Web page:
Myanmar's opposition leader Aung San Suu Kyi said Thursday she would be “above the president” and run the government if her party wins this weekend's election, in defiant comments addressing a current ban on her taking top office.
“I have said I am going to be above the president,” Suu Kyi said in strong remarks to reporters ahead of this Sunday's vote, which her National League for Democracy (NLD) party hopes to sweep.
Asked to elaborate, she replied: “I have already made plans”.
“We said very openly that somebody will represent the NLD as the President. But, I will make all the important decisions which regard to the government. The President will be working in accordance with NLD policy” she told reporters gathered on the lawn of her Yangon home.
Her path to the presidency is blocked by a charter clause outlawing those with foreign-born offspring taking the top post. Her two sons have British passports and their late father was a British academic.
At the same press conference when addressing the issue of advanced voter fraud she said “Very recently, we received some news that advanced voting has started in some parts of the country. And that is contrary to the rules and regulations of the Union Election Commission. I will not go into detail about it because it will take a long time. But, we will make the information available to everybody.”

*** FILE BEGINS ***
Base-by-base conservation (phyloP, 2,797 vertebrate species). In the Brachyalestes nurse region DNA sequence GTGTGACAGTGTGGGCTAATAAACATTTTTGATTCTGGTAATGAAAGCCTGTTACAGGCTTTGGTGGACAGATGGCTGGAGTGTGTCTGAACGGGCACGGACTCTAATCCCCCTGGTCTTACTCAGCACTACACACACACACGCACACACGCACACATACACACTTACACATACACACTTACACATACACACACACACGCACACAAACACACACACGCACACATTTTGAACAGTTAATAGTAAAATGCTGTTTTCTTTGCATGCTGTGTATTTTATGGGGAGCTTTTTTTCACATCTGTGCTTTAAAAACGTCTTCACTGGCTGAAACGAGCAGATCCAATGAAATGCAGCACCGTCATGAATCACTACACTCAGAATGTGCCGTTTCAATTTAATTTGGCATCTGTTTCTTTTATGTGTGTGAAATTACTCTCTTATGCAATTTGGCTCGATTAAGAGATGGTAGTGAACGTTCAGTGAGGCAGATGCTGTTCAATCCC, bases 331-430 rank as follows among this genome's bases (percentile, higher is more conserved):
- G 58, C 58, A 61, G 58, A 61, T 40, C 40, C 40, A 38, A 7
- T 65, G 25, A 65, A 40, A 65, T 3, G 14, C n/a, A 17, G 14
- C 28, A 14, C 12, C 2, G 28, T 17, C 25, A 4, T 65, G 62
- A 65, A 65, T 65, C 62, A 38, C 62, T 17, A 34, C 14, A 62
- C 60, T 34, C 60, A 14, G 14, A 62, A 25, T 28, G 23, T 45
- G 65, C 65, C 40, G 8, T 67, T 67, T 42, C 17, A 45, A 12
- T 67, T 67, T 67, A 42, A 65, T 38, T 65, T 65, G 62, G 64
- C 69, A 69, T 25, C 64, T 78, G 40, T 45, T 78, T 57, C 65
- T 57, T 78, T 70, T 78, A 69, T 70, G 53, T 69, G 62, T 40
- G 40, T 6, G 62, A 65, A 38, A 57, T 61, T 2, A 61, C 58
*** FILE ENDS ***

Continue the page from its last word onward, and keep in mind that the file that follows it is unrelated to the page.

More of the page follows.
She was also asked if she thought all elements of the armed forces would accept the election outcome she replied that “All elements is a big requirement, but sufficient elements would be enough.”
In relation to whether she thought the 2015 election results would be treated the same way as those of the 1990 election she replied “I don’t believe 2015 will be like 1990, not even like 2010. In the case of advanced voting, there was widespread fraud in 2010. Nobody did anything about that fraud. But, now there are people who reject these things. People have become brave enough to raise up their voices. So, the situation has become a lot different. I think 1990 will not happen again. What is important is to be calm and peaceful before the elections and to tackle election fraud legally and effectively.”
Polls in 1990 swept by the NLD were ignored by the military while a 2010 election was boycotted by Suu Kyi's opposition over fraud fears.
Many hope Sunday's election will be the country's freest and fairest for a generation but concerns remain in a country with a long history of the army stifling democracy.